I've still not finished with the various bits of building maintenance round here, so not much in the way of actual watch repairs going on, but I gave another of the freebie junk lot generic quartzes a quick polish and a new battery.
I'm not fan of fabric nato straps, but this was what it came with, so it got a clean too. It has no brand name, but is reasonably well constructed, all be it with a pot metal body. Mineral glass and a two hander Chinese movement, and not much else to report.
So it is either try to retrofit another or replace the whole movement? Or maybe replace the whole shock? I will try to grind a bit the extended edges of the new spring to see if it fits and come back! Sent from my iPhone using Tapatalk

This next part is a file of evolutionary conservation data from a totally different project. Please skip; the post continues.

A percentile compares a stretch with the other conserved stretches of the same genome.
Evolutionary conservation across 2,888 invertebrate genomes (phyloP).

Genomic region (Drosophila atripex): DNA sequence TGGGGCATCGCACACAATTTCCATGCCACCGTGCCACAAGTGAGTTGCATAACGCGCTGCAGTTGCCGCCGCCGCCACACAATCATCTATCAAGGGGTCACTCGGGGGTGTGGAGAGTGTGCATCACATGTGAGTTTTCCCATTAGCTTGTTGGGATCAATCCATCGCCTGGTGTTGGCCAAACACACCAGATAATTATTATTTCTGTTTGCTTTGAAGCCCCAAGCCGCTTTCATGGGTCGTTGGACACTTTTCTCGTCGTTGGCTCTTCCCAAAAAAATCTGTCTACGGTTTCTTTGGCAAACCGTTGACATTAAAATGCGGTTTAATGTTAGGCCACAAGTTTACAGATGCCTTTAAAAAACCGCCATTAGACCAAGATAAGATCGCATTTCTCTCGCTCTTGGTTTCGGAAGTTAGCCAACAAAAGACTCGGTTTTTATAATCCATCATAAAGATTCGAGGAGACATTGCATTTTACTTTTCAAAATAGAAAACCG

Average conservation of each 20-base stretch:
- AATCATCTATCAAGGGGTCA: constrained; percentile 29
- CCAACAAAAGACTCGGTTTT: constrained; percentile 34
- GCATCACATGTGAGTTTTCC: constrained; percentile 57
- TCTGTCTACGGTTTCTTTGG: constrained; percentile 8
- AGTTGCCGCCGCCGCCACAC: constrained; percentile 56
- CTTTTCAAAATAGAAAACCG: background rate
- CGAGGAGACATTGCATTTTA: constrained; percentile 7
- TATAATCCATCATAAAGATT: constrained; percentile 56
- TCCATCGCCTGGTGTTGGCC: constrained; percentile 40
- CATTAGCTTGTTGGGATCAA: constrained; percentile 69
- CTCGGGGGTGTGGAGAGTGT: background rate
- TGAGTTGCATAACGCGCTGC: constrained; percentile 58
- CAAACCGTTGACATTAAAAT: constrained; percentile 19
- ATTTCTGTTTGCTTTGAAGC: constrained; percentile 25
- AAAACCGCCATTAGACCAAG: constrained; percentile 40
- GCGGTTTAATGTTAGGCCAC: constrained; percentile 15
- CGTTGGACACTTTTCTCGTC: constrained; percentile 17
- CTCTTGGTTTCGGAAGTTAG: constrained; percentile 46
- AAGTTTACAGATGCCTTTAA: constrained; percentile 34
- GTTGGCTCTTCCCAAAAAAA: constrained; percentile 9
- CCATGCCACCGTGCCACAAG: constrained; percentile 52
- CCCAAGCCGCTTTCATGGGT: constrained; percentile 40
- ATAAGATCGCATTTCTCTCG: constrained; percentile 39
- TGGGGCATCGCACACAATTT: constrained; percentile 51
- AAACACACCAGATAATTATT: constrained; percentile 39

So far as I recall, you press the silver button to the right of the stem in the picture. I can't be certain which position you need to be in, but I think it was the wind position.
The hairspring... 5 minutes and you will have that sorted
It does look unfankleable but you will have your work cut out. The real question is why is it mangled in the first place. Has something jammed up and "bounced" the spring out of the side of the balance, or is this simply the result of fat thumb trouble on the part of the previous owner?
I handle many 6R15 watches and none shown to be very sensitive to temperature, so you would have to take timegrapher pictures taken at controlled temperature.
Anyway to help you with expectations I'm attaching the Technical Guide, like it or not Seiko specifies an acceptable accuracy on the wrist from -15 s/d to +25 s/day with temperatures between 5° and 35° C. But as mentioned with good regulation most pieces do better than that.